I’m not typically surprised by government, but I’ll admit that a news report from WDAZ out of Grand Forks yesterday did exactly that. Did you know that North Dakota has a “Breastfeeding Coalition”? We do.
So, what is the purpose of this coalition? Perhaps that’s best summed up by their own websites Policy Statement:
“All North Dakota mothers deserve the opportunity to breastfeed their infants, and all infants deserve the opportunity to be breastfed. Ensuring access to comprehensive, interdisciplinary, culturally appropriate lactation and breastfeeding care and services from preconception through weaning will empower women to breastfeed their infants exclusively for at least six months and to continue through the child’s first year of life and beyond while introducing appropriate weaning foods.”
Their Mission Statement:
“Building a healthy North Dakota through leadership and working collaboratively with communities to protect, promote and support breastfeeding.”
And their Vision:
“We envision breastfeeding as the norm for feeding infants and young children throughout North Dakota.”
This all sounds well and good. But here’s the kicker. This coalition isn’t a private organization. It operates under the umbrella of the North Dakota Department of Health. Here’s the introduction to the organization:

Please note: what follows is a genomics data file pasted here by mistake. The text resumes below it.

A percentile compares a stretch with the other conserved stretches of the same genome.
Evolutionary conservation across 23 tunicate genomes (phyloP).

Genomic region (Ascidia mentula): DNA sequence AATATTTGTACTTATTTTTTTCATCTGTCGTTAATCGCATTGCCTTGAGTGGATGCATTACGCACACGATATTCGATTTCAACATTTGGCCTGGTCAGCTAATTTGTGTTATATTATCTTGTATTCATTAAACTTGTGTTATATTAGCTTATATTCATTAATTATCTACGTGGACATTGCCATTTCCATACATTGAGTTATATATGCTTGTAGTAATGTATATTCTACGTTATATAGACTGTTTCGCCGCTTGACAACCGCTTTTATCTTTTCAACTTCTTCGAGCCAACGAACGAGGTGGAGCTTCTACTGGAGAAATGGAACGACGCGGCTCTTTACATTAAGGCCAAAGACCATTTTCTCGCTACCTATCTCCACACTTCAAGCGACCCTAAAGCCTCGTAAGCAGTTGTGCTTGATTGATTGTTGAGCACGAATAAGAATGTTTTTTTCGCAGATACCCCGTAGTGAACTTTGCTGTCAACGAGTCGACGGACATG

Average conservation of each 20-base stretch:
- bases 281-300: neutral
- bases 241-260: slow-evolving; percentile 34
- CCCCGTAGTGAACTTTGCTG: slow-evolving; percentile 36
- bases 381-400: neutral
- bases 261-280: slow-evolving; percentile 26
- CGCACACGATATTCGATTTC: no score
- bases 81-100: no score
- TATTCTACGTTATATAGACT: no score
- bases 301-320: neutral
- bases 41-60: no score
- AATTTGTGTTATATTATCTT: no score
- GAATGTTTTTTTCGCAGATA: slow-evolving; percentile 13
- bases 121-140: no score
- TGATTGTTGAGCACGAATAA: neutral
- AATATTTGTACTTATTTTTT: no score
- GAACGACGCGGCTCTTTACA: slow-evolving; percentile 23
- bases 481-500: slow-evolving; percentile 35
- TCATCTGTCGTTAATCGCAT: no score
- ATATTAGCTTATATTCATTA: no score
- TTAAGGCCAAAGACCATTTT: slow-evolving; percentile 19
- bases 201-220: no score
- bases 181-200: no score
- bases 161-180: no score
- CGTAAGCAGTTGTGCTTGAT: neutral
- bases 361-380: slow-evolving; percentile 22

“The North Dakota Breastfeeding Coalition is comprised of statewide partners working on breastfeeding promotion and support efforts across the state. Members represent organizations such as health-care systems, WIC, local public health agencies, Head Start, insurance companies, Universities, doulas, members of local breastfeeding coalitions and mothers across the state. Participation is open to anyone who is interested in participating.”
The report from WDAZ showed that as a result of a $150,000 grant from the North Dakota Department of Health to the Breastfeeding Coalition, the state has now become the first in the nation to have breastfeeding pods in every major airport. An accomplishment to be sure, but is it truly the proper role of government to be funding such things?
Now, lest you think that I’m somehow anti-breastfeeding, I’m not. My wife breastfed every one of our children– and didn’t need a pod to do it, I might add. It is unquestionably the best source of nutrition for a baby in an ideal situation. And while $150,000 is certainly a mere drop in the bucket of any North Dakota budget – and the state could spend its money on far worse things – this is yet another example of smaller expenditures that collectively add up to be significant amounts of taxpayer dollars.
If we are ever going to significantly reduce the size and scope of government, then we must realize that it takes not only eliminating large expenditures on things the government has no business being involved in, but the smaller ones too. Too many things in too many places of federal and state budgets are more appropriately served through private organizations. And I believe the North Dakota Breastfeeding Coalition is another example of one of these.
It’s time to ween ourselves from the government teet.
1. http://www.wdaz.com/news/north-dakota/4336199-north-dakota-first-state-feature-breastfeeding-stations-every-airport 2. http://www.ndhealth.gov/breastfeeding/north-dakota-breastfeeding-coalition/